FIG. 3 is a diagrammatic representation of one embodiment of the process of the invention.
Referring now to FIG. ll, there is shown a core yarn of high order having a core component 1 and a wrapping component 3 composed of individual filaments 5 formed in helices and continuously wrapped around said core component. The direction of the helix of a filament around the core reverses at points 7 and 9.
Referring to FIG. 2, there is shown a core yarn of low order having a core component 1 and a wrapping component 3 composed of individual filaments 5 formed in helices and intermittently wrapped around said core component.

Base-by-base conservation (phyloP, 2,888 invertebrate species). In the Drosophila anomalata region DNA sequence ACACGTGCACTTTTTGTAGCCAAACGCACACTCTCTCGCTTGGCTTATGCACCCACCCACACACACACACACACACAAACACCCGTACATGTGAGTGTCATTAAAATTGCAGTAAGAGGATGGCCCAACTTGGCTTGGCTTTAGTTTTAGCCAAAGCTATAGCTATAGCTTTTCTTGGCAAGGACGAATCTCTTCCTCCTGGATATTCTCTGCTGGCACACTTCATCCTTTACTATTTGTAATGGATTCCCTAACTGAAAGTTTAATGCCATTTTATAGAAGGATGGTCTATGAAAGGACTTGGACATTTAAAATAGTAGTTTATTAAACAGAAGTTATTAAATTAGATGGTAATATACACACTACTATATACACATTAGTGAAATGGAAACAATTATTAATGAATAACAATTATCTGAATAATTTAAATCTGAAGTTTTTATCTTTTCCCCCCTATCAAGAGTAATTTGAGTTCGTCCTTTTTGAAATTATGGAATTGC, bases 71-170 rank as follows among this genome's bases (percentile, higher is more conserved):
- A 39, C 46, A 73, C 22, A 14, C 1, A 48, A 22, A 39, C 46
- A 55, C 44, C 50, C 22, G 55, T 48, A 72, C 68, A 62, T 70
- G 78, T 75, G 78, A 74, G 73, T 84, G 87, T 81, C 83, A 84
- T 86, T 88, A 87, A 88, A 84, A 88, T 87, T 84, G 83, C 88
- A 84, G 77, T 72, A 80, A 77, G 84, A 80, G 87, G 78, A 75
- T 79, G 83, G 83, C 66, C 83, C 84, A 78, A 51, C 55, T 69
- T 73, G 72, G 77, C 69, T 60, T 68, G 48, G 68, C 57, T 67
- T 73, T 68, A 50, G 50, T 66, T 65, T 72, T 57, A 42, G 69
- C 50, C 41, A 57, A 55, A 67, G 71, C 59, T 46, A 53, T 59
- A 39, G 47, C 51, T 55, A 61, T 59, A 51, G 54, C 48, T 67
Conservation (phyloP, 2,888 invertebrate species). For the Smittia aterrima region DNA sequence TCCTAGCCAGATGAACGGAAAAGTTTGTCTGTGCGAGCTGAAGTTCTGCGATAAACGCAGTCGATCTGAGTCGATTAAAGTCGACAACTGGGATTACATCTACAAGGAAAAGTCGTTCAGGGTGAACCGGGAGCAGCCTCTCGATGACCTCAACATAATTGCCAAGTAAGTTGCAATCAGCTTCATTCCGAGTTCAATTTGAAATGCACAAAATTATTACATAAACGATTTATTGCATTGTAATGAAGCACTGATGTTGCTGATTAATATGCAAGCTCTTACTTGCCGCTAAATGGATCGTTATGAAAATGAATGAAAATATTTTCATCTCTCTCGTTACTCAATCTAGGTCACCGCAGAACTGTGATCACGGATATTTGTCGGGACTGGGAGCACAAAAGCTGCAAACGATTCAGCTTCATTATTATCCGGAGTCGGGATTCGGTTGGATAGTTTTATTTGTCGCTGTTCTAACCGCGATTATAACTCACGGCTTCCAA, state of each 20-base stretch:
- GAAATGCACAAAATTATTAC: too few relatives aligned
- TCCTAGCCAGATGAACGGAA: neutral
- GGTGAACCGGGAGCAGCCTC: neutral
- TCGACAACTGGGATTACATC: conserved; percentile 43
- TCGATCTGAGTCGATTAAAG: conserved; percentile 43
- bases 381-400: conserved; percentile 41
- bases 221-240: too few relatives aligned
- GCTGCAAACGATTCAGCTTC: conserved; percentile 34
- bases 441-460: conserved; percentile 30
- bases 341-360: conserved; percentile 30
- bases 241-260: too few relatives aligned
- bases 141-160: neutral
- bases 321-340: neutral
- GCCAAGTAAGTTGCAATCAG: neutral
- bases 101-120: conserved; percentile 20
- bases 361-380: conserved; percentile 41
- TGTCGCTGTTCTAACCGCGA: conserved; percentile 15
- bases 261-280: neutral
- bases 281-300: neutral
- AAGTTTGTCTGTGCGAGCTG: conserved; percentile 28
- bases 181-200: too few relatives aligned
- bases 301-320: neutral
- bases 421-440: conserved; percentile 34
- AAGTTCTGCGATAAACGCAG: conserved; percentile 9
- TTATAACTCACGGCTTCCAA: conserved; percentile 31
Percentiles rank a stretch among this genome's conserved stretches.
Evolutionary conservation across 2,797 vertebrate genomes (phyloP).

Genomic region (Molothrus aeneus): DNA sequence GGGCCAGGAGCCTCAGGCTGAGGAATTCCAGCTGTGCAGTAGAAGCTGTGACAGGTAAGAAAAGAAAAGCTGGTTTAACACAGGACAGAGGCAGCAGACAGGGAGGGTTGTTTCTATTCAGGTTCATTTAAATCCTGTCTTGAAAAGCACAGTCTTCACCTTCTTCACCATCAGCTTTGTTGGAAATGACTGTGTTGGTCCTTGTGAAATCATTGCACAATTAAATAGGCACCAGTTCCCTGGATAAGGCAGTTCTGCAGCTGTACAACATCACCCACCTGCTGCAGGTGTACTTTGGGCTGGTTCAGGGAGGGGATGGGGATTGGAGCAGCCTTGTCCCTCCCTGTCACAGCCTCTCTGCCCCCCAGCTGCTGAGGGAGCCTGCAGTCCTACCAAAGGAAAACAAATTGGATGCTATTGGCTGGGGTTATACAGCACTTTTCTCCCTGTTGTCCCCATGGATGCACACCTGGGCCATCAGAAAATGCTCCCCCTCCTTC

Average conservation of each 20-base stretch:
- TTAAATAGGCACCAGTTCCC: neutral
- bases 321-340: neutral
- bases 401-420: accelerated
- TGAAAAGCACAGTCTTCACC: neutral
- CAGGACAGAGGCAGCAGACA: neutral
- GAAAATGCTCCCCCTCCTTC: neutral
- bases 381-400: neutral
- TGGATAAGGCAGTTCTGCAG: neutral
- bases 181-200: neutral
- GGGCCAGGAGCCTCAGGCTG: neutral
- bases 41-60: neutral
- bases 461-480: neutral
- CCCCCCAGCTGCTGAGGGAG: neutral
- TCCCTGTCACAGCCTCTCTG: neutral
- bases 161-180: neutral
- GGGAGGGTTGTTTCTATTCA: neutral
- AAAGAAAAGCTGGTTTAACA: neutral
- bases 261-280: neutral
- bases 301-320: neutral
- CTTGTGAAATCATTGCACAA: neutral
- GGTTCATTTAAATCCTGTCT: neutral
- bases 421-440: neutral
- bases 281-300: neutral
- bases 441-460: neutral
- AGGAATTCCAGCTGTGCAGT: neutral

Referring to FIG. 3, one embodiment of the process of the invention will now be described. As-spun yarns l5 and 17, of differing birefringence values, are withdrawn from supply packages 16 and 18 by feed roll assembly 21, comprising a feed roll 23, a separator roll 25, and a nip roll 26, the undrawn yarns having been brought together at thread guide 19. From the feed roll assembly the yarns pass to a false twisting and drawing stage comprising a heater plate 27, a natural cooling zone 28, a friction twisting element 29 and a draw roll assembly 31 comprising a draw roll 33 and a separator roll 35. On'leaving the feed roll assembly 21, the yarns enter a section of increasing twist gradient 30 due to the insertion of twist into the yarns by friction twisting element 29. The twist gradient reaches a maximum value on the heater plate 27. The draw roll is rotated at a given higher speed compared with the feed roll and drawing takes place on the heater plate 27. The yarns are subjected to stresses on entering the yarn section of increasing twist gradient 30 due to the higher speed of the draw roll 33 compared with the feed roll 23 and the insertion of twist by friction twisting element 29. Since the yarns have differing birefringence values they differ as to their extensibilities under the stresses on entering the yarn section of increasing twist gradient. In this section, that is, upstream of twisting element 29, the component of greater extensibility forms a unidirectional helix of substantially constant radius around the other component which is a twisted yarn in which filament migration occurs. Downstream of twist element 29, the core yarn produced has a set false twisted core and a wrapping component of alternating helix direction; From the draw roll assembly the core yarn passes to a heater plate 37 and thence to a relax roll assembly 39 comprising a relax roll 41 and a separator roll 43.